Cookies on this website

We use cookies to ensure that we give you the best experience on our website. If you click 'Accept all cookies' we'll assume that you are happy to receive all cookies and you won't see this message again. If you click 'Reject all non-essential cookies' only necessary cookies providing core functionality such as security, network management, and accessibility will be enabled. Click 'Find out more' for information on how to change your cookie settings.

Researchers in Oxford have developed a new maternity early warning score that is derived from patient data. The new system, which is being rolled out across the English NHS, will help healthcare providers identify and respond to signs of deterioration in pregnant women

Close up of male doctor measuring blood pressure of pregnant woman © Shutterstock

Maternity Early Warning Scores (MEWS) are widely used throughout hospitals in the UK to highlight when additional care is needed to protect the health of the expectant mother and baby.

The majority of MEWS have been developed by clinical consensus and their implementation varies widely across the country. However, a research team from the University of Oxford recognised the need to provide solid observational evidence for a standardised national MEWS, leading to a collaboration with the National Maternity and Neonatal Programme.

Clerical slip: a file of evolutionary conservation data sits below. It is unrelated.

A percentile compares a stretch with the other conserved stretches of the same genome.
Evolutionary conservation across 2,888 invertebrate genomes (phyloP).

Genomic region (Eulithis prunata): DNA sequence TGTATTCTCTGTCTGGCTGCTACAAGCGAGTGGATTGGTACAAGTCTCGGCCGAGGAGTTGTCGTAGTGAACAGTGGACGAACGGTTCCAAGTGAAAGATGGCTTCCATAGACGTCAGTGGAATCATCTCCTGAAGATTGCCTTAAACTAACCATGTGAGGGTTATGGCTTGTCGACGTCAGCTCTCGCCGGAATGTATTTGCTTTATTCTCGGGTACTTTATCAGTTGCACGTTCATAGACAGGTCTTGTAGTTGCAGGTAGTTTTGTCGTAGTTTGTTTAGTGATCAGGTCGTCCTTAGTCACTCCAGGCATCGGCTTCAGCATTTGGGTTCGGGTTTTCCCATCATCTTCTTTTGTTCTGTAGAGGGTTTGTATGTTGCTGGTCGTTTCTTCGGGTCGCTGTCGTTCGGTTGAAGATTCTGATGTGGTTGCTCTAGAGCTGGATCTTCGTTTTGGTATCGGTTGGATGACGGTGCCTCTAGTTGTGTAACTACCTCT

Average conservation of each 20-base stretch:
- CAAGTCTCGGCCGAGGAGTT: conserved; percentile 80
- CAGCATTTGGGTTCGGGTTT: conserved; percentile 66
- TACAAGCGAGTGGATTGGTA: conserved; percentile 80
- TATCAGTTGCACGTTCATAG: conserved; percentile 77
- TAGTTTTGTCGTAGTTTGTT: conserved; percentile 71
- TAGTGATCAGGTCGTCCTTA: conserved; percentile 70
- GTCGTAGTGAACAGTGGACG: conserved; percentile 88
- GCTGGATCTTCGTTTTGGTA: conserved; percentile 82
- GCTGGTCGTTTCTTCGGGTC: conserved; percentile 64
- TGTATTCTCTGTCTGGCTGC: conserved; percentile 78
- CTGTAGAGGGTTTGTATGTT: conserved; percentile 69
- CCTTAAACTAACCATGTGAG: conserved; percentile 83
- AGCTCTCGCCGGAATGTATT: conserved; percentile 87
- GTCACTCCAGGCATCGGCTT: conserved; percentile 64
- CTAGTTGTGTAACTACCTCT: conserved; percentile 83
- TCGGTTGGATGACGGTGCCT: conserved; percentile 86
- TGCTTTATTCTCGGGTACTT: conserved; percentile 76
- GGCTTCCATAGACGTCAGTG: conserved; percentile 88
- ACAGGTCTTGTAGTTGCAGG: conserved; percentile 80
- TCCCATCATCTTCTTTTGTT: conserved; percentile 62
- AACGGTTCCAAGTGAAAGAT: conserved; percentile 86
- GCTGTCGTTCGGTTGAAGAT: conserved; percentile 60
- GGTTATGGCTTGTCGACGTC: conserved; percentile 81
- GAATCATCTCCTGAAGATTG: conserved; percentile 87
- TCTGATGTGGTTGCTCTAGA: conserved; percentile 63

The research, published in British Medical Journal Medicine, involved analysing vital sign measurements from over 1,000 pregnant women who took part in the three-centre 4P (Pregnancy Physiology Pattern Prediction) study. Led by Professor Peter Watkinson, 4P was funded by the National Institute for Health and Care Research (NIHR) Oxford Biomedical Research Centre (BRC).


Read the full story on the The NIHR Oxford Biomedical Research Centre (BRC).